1 package of Kings Hawaiian rolls
1 lb deli ham (thin sliced)
1 lb havarti cheese, thinly sliced
1/2 cup butter, melted
3 tablespoons Worcestershire sauce
2 tablespoons mustard
2 tablespoons brown sugar
Dash of onion soup mix
Slice the rolls in half, place in a 9x 13 dish. Fold the ham and cheese and place on top of your sliced rolls. Cover with the top half of your rolls.
Mix the sugar, butter, Worcestershire sauce, mustard, and soup mix together until smooth. Cover your sandwiches with that awesome sauce.
Cover tightly, refrigerate, and let marinade anywhere from 4-24 hours.
Bake at 350 degrees for 20 minutes or until they are crispy and melty to your liking. Enjoy!
P.S. You can also use turkey and swiss, beef and cheddar, I mean, go crazy!
I am excited about this. My friend Brian Drake is doing a Horsemanship Clinic. And guess what? He’s gonna use Sue horse! I am super exited about this and I urge you to attend if you have any interest. I’ve had the privilege to ride with Brian, and it was a life altering experience. Seriously, do it!
Over the past few months I have started working a lot more on the Ranch, in addition to my fulltime town job and my blog and writing. I am exhausted. Working on the Ranch is physically exhausting and working in town is mentally exhausting, I need a nap. All this work has started to affect how I feel and interact with the world. I miss my friends, I miss having a life, I miss cooking and having free time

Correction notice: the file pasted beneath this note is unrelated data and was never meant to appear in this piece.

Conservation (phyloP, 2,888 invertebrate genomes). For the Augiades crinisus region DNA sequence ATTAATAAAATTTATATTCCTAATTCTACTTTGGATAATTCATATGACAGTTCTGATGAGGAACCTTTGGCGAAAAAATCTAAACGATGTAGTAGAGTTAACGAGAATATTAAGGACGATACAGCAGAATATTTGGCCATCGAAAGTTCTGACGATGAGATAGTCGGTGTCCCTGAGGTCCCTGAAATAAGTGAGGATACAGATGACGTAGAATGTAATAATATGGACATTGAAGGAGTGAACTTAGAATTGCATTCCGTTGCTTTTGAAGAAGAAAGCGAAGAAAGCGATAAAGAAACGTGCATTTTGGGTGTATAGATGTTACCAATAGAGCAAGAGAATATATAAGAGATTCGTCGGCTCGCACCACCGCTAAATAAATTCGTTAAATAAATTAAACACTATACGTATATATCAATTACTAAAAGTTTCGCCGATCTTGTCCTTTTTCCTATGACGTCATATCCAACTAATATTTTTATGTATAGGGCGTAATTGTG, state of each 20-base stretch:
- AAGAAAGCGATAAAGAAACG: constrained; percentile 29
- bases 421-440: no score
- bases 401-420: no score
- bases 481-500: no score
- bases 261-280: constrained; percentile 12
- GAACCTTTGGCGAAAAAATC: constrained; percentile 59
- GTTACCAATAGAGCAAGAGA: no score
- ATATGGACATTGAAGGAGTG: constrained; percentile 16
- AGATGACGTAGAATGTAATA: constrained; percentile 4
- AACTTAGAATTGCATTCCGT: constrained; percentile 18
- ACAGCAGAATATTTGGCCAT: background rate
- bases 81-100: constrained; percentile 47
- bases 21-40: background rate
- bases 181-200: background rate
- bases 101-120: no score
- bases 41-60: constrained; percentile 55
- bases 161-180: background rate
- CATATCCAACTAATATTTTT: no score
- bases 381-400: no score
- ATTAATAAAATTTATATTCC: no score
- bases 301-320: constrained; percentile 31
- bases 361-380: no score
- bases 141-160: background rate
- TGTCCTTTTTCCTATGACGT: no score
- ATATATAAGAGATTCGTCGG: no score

That being said, I’ve got some pretty big news for you all. I’ve given my notice at my town job and will soon be working for my Parents fulltime. To say I’m freaking out would be a slight understatement. I loved my town job so very much. It taught me so many skills that have benefited both the Ranch and my own life. But since I’ve been working fulltime on both the ranch and in the office, I’ve realized I am spread too thin and something had to give.
Since my legacy and passion is the Ranch, I decided that it was time to return to it. It was a hard decision to make. I have become accustomed to a certain lifestyle, one where I can buy myself new boots, take myself to a fancy dinner if I feel like it or spend a fortune at the plant and flower store. Needless to say that time is ending. Since I will not have a steady income anymore, I will continue to freelance write, probably substitute teach in the winter and hopefully pick up a few part-time, odd jobs (I cook, I clean, kids love me, I drive tractors!).
My ultimate goal is in addition to my grass fed beef is to start raising heritage pastured pigs, quail for eggs and chickens for eggs. Hopefully I can start a CSA or some type of program like that and find financial independence there. I would also love to become more involved with my community. I will finally have the time and the professional demeanor (skills I learned in the law office!) to become involved with local politics and boards (I’m looking at you Fair Boards and Ca Beef Council).
I will greatly miss my boss, my co-workers and the community I work in and around. I loved getting dressed up for work, it was a change to put on a dress, make-up and do my hair, every day. On the Ranch the cows could care less what I look like or what I wear. In a way, I am completely doing an 180, from a fancy, salaried, air conditioned, classy, 9 to 5, office, to dirt, blood, sunshine and freedom. Know what? I couldn’t be happier! I’m going to be living the dream!